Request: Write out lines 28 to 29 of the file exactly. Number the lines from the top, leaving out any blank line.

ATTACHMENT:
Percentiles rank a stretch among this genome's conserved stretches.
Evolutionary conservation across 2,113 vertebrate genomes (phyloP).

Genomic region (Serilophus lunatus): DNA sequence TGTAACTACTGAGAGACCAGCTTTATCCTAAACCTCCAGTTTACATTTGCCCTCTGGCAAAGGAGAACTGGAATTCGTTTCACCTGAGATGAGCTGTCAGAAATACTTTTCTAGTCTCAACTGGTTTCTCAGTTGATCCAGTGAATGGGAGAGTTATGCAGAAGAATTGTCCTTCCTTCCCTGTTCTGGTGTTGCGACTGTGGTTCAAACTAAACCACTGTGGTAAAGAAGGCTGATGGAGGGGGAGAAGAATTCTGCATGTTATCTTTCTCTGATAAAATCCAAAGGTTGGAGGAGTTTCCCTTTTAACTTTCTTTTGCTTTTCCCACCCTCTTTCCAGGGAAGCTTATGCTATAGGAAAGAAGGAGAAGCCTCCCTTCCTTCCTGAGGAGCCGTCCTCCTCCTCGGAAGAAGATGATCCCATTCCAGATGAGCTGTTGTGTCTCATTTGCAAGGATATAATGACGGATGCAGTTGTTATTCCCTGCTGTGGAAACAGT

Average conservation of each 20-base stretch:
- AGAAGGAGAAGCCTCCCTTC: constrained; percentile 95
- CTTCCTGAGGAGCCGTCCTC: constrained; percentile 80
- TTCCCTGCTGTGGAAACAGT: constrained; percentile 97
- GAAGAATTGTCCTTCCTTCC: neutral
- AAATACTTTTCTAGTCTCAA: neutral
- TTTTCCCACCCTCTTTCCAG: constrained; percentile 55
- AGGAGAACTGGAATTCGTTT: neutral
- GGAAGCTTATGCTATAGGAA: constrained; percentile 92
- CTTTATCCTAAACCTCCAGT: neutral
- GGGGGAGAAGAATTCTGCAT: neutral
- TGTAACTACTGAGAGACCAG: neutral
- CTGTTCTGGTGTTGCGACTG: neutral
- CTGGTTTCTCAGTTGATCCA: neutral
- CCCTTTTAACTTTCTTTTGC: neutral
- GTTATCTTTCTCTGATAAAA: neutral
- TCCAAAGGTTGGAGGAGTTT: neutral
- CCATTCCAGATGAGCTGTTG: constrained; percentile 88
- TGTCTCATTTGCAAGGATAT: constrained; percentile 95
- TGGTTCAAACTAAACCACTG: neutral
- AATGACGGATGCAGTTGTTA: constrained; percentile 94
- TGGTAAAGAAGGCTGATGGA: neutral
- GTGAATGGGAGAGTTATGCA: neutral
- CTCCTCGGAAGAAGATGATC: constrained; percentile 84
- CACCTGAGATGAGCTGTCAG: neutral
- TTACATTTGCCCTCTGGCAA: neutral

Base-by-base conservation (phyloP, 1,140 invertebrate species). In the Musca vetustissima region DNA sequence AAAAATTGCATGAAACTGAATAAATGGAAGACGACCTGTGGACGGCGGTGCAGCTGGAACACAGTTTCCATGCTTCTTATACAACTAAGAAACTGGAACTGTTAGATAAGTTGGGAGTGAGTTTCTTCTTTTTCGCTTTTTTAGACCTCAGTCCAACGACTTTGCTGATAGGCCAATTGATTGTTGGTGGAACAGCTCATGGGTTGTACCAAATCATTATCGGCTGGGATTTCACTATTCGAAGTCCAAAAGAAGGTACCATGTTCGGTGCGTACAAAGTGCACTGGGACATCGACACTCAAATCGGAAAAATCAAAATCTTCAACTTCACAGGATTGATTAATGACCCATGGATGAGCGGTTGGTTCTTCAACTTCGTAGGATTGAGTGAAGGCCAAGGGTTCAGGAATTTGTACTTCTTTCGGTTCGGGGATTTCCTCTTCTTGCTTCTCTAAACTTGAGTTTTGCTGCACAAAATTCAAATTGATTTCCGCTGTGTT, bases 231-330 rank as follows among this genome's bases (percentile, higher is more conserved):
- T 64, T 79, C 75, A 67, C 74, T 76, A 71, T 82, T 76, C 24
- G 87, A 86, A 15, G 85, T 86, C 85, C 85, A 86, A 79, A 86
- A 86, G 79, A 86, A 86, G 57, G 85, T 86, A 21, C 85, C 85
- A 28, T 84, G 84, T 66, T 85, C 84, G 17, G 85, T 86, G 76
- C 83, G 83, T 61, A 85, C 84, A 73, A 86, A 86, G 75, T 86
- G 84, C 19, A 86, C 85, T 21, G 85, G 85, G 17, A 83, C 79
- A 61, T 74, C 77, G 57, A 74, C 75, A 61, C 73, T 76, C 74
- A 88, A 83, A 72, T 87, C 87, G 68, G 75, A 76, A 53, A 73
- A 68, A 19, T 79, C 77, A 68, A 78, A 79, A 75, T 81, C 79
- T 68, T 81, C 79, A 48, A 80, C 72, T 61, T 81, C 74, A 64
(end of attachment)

- CACCTGAGATGAGCTGTCAG: neutral
- TTACATTTGCCCTCTGGCAA: neutral